Monday, 8 February 2016
Last updated 2 days ago
May 12 2010 | 12:51pm ET
Smaller hedge funds would have to register with the Securities and Exchange Commission under an amendment to the financial regulation reform bill making its way through Congress.
In the current bill, hedge funds with less than $100 million in assets are not required to register. Nor are private equity or venture capital funds. Sen. Jack Reed (D-R.I.) wants to change that.
“Hedge funds, private equity and venture capital funds have played an important role in providing liquidity to our financial system and improving the efficiency of capital markets,” Reed told Politico. “But as their role has grown so have the risks they pose. This amendment will shut down loopholes and provide the SEC with long-overdue authority to examine and collect data from this key industry.”
Reed’s amendment would require all hedge, private equity and venture capital funds to register. Those with more than $100 million would have to do so with the SEC; those with less could choose to register with state regulators.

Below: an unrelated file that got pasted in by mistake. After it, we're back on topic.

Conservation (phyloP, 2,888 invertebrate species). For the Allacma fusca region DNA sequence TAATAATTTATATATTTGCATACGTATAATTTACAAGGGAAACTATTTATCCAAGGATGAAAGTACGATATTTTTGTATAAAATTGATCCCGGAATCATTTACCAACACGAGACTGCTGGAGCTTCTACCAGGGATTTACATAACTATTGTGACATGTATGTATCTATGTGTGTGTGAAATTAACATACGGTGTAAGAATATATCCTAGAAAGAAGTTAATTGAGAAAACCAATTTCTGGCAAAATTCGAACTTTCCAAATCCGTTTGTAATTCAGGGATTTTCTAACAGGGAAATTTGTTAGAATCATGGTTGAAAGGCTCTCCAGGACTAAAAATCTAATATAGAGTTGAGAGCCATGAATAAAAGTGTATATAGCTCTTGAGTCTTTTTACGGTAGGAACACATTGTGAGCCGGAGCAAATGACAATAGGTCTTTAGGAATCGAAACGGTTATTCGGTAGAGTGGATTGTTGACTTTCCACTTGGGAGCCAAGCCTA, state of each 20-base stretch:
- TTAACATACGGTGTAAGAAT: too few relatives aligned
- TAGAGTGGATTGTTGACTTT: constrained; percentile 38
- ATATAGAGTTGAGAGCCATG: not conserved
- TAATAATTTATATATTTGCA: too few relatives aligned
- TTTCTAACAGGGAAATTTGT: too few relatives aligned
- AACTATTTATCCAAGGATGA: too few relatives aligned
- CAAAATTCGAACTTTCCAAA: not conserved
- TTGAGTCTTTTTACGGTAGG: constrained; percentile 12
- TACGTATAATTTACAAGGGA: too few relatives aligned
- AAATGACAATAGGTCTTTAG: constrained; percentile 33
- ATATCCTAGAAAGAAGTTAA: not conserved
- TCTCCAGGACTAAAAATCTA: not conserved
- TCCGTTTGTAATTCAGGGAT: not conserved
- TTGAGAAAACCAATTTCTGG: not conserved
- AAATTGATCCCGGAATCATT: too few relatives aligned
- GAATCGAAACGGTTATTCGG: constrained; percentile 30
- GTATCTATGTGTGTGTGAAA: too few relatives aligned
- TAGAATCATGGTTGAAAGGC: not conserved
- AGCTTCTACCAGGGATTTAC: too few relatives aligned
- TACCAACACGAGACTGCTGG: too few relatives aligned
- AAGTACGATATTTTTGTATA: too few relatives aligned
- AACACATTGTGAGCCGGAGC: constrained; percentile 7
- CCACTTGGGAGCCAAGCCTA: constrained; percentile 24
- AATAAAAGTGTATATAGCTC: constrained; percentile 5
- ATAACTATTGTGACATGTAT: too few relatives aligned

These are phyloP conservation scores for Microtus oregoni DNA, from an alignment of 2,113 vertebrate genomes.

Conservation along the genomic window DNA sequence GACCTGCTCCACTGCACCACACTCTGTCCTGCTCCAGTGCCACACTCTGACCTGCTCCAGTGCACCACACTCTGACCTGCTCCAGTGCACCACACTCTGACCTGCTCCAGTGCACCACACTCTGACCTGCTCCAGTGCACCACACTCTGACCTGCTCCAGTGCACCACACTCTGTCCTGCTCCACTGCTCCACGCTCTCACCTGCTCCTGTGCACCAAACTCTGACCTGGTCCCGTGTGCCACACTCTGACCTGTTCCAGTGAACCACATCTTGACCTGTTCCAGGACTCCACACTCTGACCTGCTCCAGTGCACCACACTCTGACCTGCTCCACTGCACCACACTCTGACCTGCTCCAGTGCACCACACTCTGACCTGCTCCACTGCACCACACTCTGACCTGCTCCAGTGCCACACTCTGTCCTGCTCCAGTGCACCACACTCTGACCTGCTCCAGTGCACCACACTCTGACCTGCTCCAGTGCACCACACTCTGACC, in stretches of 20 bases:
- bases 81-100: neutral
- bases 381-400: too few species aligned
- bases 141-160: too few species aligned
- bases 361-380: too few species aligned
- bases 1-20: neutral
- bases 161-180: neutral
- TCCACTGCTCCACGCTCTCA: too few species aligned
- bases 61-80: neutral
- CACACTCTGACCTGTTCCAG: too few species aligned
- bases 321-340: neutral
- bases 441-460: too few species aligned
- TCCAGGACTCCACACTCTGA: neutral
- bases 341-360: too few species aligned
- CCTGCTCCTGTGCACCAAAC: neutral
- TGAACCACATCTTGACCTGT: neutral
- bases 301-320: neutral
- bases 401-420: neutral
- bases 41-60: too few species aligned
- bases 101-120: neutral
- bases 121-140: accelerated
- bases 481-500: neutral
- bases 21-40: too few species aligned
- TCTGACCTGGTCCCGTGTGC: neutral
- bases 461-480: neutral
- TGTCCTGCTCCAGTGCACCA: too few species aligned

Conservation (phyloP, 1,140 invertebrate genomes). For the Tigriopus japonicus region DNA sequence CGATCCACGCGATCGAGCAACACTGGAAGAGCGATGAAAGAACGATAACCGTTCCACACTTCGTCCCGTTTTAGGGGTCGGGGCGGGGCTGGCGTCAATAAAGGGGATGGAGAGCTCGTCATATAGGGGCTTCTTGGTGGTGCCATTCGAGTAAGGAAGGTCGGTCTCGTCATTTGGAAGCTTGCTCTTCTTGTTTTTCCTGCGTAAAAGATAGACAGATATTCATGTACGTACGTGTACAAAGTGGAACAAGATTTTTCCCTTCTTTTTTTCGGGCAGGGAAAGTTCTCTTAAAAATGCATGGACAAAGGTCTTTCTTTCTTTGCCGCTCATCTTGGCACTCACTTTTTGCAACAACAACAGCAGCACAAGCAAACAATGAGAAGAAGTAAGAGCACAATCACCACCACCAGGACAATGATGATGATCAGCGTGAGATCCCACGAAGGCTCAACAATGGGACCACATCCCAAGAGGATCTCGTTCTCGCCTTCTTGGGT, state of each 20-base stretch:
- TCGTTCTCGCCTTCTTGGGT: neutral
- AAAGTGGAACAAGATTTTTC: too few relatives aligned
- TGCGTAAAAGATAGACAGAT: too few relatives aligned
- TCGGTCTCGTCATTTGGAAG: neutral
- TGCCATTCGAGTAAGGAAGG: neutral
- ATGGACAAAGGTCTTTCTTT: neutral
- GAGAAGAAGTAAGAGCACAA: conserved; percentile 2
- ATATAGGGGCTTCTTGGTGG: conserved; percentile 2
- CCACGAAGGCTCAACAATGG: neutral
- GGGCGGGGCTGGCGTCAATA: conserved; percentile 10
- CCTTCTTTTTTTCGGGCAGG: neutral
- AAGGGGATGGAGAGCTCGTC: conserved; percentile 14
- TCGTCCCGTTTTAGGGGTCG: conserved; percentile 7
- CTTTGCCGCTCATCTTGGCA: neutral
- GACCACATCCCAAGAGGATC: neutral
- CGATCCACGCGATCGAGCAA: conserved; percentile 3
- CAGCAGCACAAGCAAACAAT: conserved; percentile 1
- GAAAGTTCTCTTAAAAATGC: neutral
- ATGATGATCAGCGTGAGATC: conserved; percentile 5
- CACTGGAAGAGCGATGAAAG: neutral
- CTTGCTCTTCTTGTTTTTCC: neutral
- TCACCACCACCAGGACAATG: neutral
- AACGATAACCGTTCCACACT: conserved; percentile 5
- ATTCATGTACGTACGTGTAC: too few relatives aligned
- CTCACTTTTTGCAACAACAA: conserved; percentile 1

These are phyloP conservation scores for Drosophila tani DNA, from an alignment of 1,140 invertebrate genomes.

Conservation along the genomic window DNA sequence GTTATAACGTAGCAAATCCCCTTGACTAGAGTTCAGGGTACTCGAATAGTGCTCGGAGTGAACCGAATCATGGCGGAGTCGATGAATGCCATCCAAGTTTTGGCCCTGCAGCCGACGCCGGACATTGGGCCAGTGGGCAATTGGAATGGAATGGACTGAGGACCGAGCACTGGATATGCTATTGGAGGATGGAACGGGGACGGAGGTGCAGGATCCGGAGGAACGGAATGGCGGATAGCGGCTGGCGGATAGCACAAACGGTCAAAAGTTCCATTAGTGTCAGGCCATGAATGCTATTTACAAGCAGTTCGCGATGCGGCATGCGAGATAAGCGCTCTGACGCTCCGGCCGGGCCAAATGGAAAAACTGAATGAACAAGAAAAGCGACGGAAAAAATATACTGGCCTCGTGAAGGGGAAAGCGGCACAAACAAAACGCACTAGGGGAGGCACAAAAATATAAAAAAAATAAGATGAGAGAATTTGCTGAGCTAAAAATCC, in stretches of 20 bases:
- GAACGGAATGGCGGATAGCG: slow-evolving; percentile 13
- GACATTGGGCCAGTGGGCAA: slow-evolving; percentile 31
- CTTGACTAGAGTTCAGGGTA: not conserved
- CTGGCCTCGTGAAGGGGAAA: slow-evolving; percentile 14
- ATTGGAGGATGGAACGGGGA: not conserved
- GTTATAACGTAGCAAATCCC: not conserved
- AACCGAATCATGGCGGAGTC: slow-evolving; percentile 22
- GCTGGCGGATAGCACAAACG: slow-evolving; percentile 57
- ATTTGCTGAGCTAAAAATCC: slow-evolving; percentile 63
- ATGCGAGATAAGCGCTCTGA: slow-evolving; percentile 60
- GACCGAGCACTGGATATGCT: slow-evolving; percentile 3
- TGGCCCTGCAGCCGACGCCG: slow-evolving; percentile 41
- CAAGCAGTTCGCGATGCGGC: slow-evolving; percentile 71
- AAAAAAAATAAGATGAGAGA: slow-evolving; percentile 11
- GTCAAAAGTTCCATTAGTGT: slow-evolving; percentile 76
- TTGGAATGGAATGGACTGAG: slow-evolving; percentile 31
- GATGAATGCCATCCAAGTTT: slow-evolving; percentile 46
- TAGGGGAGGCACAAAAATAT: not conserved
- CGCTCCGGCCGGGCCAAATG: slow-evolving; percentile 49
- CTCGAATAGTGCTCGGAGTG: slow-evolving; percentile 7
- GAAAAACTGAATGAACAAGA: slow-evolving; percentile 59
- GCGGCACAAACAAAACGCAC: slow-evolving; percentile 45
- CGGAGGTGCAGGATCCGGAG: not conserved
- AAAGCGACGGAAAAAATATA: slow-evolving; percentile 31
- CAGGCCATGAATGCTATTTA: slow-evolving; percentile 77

Meanwhile, while Reed has been touting his registration plan, members of the alternative investment industry have been making the case against requiring small funds to register.
"Smaller funds pose no systemic risk to the financial sector. They are small businesses that cannot operationally afford the expense associated with being registered," said Mitch Ackles, a spokesman and director for the Hedge Fund Association, which represents hedge fund managers and investors. "Over the past few years, smaller hedge funds have shut down right and left, and not one of them represented any risk systemic risk whatsoever."
Ackles told FINalternatives that the HFA is not opposed to encouraging smaller hedge fund firms to register, but "it is the requirement we are against," he said, adding that if the smaller firms are forced to register−which can cost over $100,000−"it will impede job creation and industry growth."